“And we want the library board to not only reflect the community and be a representative of the community,” she added.

The budget vote and trustee election will be held Saturday, September 27, from 10 a.m. to 7 p.m. at the Hampton Library, located at 2478 Main Street in Bridgehampton.

 

Sag Harbor

In Sag Harbor, three seats are opening on the board of the John Jermain Memorial Library. The deadline to submit petitions is Friday, August 29, at 4 p.m.

The terms of three board members have expired. Ann Lieber and Jackie Brody are both seeking re-election for their second term, while Toby Spitz has decided not to run for a second term.

Those who win the three-year terms will be in office from January 1, 2015, through December 31, 2017. Candidates can run for two consecutive three-year terms.

The library board meets every third Wednesday of the month at 6 p.m. and members usually also serve on committees that may meet monthly depending on the need, but oftentimes do not.

“Formally,” said library director Catherine Creedon, “being a board member entails attendance at the meetings, supervision and hiring of the director, long-range planning and the setting of policy. So, there’s a formal, very narrow charge, but in fact—particularly in a community like Sag Harbor—board members are really the ambassadors for the library.”

“I always think they are the best people to go out and understand our mission, to talk about it, to look at the community and see ways we might be able to better serve the community and bring that information back to the library,” she added.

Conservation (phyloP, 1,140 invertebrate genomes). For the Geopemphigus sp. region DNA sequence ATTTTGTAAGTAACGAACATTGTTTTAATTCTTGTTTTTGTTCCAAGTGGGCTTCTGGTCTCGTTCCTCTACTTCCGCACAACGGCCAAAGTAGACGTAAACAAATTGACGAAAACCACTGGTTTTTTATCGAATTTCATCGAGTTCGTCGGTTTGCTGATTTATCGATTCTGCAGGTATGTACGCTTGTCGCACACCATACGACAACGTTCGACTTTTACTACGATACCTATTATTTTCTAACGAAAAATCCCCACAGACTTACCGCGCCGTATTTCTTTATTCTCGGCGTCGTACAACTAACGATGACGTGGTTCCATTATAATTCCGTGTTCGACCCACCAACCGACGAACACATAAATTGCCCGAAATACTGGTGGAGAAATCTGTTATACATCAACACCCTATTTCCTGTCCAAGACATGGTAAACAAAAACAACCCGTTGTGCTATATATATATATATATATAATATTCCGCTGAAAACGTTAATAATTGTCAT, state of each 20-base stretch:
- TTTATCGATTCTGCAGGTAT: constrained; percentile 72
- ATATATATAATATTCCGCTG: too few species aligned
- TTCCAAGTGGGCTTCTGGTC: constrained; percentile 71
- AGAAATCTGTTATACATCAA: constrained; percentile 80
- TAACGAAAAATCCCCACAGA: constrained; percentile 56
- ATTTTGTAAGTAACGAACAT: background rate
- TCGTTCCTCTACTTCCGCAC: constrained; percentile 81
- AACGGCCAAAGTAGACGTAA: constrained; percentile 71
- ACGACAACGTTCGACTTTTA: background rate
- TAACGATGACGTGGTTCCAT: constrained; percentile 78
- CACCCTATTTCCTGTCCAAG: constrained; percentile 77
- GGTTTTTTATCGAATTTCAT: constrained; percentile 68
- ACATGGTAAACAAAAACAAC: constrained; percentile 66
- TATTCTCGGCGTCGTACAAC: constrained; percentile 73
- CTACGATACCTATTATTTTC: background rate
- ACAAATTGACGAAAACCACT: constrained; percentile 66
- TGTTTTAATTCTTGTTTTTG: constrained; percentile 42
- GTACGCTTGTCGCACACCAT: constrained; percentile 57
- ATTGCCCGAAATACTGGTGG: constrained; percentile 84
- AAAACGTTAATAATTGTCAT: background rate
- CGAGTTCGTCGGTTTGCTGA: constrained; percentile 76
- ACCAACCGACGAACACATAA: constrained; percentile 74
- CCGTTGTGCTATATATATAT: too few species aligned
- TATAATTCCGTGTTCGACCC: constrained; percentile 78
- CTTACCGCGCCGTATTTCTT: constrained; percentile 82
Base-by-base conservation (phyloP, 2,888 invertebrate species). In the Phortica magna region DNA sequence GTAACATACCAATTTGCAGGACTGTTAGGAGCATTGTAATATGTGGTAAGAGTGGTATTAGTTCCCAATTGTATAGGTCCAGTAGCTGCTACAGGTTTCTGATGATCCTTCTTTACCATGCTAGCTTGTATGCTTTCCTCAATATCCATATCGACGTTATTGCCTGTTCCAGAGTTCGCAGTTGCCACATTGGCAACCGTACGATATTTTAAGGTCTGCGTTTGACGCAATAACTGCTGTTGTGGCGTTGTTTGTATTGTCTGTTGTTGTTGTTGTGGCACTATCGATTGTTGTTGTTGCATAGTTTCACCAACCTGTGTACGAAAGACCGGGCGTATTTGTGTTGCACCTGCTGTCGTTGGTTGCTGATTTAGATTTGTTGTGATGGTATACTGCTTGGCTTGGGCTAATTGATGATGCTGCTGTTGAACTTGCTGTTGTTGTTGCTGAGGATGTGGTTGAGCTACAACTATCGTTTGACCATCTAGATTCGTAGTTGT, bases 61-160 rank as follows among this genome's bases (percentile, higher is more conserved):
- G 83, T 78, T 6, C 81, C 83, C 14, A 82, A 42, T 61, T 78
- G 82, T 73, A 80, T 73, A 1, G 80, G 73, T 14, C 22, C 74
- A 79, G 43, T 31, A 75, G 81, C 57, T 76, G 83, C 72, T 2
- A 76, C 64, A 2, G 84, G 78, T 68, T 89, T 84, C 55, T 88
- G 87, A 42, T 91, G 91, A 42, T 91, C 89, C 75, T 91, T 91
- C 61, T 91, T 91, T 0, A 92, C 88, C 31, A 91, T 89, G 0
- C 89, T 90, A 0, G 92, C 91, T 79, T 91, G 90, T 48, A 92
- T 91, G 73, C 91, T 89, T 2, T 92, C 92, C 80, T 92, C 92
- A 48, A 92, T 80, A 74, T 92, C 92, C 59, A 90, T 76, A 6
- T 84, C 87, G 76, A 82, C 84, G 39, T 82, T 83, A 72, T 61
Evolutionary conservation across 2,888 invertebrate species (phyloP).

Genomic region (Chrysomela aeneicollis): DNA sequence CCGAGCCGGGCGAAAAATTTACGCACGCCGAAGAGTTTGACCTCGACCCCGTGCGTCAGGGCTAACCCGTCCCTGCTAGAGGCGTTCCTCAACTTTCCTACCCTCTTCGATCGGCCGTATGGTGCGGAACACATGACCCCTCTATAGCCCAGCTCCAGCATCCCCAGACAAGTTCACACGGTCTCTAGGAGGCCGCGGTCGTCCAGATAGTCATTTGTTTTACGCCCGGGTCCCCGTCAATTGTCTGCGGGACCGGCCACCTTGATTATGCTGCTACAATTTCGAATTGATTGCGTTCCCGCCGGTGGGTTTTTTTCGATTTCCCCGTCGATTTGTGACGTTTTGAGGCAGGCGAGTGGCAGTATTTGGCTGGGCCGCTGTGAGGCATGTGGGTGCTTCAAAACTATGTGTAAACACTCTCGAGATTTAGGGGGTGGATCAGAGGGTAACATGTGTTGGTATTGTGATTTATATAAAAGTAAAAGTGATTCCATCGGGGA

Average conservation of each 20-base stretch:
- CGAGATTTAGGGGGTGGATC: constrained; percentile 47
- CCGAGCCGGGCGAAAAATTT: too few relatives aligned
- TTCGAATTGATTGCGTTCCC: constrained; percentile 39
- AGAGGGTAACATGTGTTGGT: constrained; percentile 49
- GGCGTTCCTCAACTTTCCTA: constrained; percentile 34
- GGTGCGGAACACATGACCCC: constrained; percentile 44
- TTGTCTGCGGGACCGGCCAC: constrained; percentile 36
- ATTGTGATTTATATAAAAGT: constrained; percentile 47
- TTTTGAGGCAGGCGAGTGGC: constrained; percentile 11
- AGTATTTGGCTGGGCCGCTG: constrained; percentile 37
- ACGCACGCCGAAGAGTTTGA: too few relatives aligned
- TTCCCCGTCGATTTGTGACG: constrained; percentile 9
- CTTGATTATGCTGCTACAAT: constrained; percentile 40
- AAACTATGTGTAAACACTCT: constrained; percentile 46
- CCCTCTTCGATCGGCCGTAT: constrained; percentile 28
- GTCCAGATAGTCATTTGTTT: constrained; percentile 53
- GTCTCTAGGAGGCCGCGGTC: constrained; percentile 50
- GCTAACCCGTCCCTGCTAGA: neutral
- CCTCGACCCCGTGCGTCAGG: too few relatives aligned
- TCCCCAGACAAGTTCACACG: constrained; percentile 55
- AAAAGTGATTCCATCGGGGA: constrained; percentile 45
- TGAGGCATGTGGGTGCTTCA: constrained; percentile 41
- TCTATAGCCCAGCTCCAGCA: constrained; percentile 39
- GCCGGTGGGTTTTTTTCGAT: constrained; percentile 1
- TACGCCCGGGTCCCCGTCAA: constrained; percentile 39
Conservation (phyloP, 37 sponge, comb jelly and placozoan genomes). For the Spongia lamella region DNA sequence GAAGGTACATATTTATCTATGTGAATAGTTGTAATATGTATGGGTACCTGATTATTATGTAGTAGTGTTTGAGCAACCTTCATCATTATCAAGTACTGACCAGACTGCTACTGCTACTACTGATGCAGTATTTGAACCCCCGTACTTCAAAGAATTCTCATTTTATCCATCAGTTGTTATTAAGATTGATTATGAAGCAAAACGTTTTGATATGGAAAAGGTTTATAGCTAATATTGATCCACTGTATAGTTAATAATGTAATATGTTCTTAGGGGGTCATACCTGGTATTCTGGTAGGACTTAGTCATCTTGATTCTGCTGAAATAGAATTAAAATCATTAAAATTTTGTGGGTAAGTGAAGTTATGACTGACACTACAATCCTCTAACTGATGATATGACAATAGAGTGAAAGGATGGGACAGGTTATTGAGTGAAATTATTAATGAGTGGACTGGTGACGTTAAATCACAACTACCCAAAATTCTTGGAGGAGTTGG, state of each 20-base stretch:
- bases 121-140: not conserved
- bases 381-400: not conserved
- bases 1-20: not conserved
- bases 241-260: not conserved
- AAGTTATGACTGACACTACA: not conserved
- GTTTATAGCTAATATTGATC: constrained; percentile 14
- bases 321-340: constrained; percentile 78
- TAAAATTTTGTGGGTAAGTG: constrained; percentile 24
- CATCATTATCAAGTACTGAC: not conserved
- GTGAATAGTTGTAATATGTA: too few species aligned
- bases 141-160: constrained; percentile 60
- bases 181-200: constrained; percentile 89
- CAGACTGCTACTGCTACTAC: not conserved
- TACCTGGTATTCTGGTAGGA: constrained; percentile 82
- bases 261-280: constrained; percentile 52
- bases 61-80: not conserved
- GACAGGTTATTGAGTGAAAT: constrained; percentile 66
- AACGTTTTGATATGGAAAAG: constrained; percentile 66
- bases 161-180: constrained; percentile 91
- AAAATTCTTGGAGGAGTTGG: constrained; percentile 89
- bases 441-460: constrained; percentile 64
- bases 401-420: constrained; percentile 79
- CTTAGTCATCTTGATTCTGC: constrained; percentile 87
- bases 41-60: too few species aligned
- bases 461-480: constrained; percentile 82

“Right now, I think is the most exciting time to be a board member at John Jermain,” the director continued, “because we have this gorgeous new building about to open and at the same time, there are all these amazing changes in technology.”

The budget vote and trustee election for the John Jermain Memorial Library will be held Monday, September 29, from 10 a.m. to 8 p.m. in the Pierson auditorium, located at 200 Jermain Avenue in Sag Harbor.

Hampton Library Showcases New 3D Printer for Bridgehampton

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Hampton Library Director Kelly Harris uses the library's new 3D printer on February 24. Photo by Michael Heller.

Hampton Library Director Kelly Harris uses the library’s new 3D printer on February 24. Photo by Michael Heller.